Sugarloaf Key

Sugarloaf Key is an island in the Florida Keys, below the southern tip of Florida.

Location and Geography


The Gulf of Mexico borders the north shores of Sugarloaf Key, and the Atlantic Ocean is to the south.

Sugarloaf Key is located in the “Lower Keys” below Cudjoe Key and above the Saddlebunch Keys.

The Lower Keys, or the southern part of the Keys archipelago, extend to the west into the Gulf of Mexico, instead of south towards Cuba.

While giving directions, many local people who live in the Florida Keys refer to the Atlantic Ocean as “out front” and the Gulf of Mexico to be “out back”.

Overseas Highway and Mile Markers

Sugarloaf Key occupies approximately 5 miles of the overseas highway.

The northern border of Sugarloaf Key is located at mile marker 20.2, at the Bow Channel bridge.

Its southern border is located at mile marker 15.8, which marks the Lower Sugarloaf Channel bridge.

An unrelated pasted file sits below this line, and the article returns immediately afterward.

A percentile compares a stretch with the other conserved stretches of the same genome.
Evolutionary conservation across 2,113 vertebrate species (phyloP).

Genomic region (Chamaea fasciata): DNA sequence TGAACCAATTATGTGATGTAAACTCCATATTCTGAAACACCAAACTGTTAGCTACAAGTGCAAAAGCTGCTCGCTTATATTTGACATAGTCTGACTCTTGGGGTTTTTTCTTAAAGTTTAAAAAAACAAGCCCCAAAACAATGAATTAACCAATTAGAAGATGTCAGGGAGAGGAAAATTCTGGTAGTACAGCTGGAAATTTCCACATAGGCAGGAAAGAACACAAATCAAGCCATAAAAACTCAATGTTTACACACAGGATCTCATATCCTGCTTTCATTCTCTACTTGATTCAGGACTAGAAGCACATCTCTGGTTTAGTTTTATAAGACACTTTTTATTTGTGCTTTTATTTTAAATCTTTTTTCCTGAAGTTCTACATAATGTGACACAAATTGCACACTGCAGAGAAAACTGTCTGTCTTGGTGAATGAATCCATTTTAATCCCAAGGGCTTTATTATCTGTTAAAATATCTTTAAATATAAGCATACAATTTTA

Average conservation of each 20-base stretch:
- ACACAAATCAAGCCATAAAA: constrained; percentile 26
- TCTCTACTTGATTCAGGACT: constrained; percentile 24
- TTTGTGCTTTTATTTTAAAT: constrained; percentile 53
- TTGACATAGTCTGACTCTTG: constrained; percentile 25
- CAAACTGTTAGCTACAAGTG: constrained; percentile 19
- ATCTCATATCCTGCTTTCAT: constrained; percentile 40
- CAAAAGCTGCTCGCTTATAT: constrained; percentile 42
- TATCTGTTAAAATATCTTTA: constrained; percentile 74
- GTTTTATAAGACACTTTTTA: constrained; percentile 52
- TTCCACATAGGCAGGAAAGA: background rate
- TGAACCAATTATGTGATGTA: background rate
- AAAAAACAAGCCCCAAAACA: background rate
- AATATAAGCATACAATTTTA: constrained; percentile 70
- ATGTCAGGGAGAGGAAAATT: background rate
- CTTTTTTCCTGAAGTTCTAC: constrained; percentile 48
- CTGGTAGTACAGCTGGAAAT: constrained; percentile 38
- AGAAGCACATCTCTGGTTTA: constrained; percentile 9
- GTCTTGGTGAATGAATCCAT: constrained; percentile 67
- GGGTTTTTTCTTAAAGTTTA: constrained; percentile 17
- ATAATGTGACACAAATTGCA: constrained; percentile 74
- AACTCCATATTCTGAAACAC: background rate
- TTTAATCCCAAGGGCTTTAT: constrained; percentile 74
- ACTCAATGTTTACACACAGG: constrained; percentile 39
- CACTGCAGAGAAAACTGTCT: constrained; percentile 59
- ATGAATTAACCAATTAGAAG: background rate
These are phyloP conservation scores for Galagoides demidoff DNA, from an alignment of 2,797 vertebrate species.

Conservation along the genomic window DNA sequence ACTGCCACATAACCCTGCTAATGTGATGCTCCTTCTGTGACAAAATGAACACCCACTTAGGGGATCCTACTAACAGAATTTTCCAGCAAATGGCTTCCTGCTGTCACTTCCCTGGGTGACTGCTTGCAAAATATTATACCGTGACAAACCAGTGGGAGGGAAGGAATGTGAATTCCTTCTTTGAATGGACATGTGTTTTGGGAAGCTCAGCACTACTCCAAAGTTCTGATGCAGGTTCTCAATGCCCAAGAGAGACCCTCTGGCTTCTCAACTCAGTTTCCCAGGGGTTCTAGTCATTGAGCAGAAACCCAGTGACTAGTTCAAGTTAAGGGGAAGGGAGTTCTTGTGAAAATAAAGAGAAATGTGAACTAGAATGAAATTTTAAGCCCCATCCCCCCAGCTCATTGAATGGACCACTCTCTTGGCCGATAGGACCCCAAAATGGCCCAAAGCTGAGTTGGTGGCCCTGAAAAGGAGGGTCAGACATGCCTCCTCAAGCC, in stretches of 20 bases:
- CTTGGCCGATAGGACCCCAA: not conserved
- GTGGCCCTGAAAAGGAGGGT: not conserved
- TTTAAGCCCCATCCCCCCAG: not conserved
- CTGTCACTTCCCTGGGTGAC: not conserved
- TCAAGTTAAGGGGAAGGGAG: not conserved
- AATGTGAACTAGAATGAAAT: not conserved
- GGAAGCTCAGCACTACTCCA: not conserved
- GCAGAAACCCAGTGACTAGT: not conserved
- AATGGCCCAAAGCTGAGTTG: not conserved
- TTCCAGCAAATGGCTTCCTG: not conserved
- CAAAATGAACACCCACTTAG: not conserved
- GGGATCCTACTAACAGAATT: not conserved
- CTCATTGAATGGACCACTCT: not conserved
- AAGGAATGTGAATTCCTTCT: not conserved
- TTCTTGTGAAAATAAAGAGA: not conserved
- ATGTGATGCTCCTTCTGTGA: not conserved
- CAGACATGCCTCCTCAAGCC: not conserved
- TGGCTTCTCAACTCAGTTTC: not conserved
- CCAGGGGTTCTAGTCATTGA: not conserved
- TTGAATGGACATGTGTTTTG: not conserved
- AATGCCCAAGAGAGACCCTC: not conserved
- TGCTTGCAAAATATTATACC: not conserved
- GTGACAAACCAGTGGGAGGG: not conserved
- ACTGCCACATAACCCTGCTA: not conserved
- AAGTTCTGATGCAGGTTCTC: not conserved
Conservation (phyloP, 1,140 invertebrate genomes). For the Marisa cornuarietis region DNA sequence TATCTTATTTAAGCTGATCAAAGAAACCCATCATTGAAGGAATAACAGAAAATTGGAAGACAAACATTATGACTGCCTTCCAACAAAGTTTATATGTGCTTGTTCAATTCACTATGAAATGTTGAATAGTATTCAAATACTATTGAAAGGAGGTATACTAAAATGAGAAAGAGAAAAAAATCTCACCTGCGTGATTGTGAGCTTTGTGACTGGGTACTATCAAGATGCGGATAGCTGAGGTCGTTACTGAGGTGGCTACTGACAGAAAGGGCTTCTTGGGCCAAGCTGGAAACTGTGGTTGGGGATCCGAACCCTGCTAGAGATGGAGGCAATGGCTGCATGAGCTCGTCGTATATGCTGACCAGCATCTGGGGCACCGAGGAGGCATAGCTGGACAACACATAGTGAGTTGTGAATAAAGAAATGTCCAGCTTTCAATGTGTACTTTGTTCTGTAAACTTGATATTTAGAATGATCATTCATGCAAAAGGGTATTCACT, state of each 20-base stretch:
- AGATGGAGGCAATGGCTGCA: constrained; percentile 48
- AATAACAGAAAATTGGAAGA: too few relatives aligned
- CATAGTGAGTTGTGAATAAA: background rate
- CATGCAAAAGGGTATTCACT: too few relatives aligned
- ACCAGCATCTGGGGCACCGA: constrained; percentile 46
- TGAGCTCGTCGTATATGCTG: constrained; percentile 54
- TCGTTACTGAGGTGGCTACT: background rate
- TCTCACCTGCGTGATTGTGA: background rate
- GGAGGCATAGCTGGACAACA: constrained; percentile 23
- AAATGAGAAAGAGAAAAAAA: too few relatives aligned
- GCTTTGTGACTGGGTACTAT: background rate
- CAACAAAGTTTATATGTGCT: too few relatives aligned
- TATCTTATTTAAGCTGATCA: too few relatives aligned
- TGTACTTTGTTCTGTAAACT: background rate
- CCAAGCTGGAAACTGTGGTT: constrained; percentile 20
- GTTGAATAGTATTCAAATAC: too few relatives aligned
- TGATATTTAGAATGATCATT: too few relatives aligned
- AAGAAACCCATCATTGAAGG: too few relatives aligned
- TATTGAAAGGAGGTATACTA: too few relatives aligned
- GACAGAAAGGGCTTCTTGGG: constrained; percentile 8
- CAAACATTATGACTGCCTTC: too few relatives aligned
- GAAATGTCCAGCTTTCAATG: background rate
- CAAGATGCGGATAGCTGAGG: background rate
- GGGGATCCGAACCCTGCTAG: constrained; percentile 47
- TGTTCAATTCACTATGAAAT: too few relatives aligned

Distance to Key West

Sugarloaf Key is located 17.4 miles from Key West.

The average travel time between Key West and Sugarloaf Key is approximately 27 minutes, although it varies depending on traffic conditions.

Upper and Lower Sugarloaf Key

Sugarloaf Key is technically one island, although its shape can make it feel as if it’s two separate islands.

Sugarloaf Key is shaped like a U, or almost a donut. There are two separate sections of the island, separated by a body of water called Sugarloaf Sound.

The two sections are often referred to as “Upper Sugarloaf Key” and “Lower Sugarloaf Key”. The two sections of Sugarloaf Key are connected via the Overseas Highway bridge.

Each section of the island has its own community feel. All of Sugarloaf Key is considered a quiet, residential and remote area, compared to busier tourist destinations like Key West, Key Largo, and Marathon Key.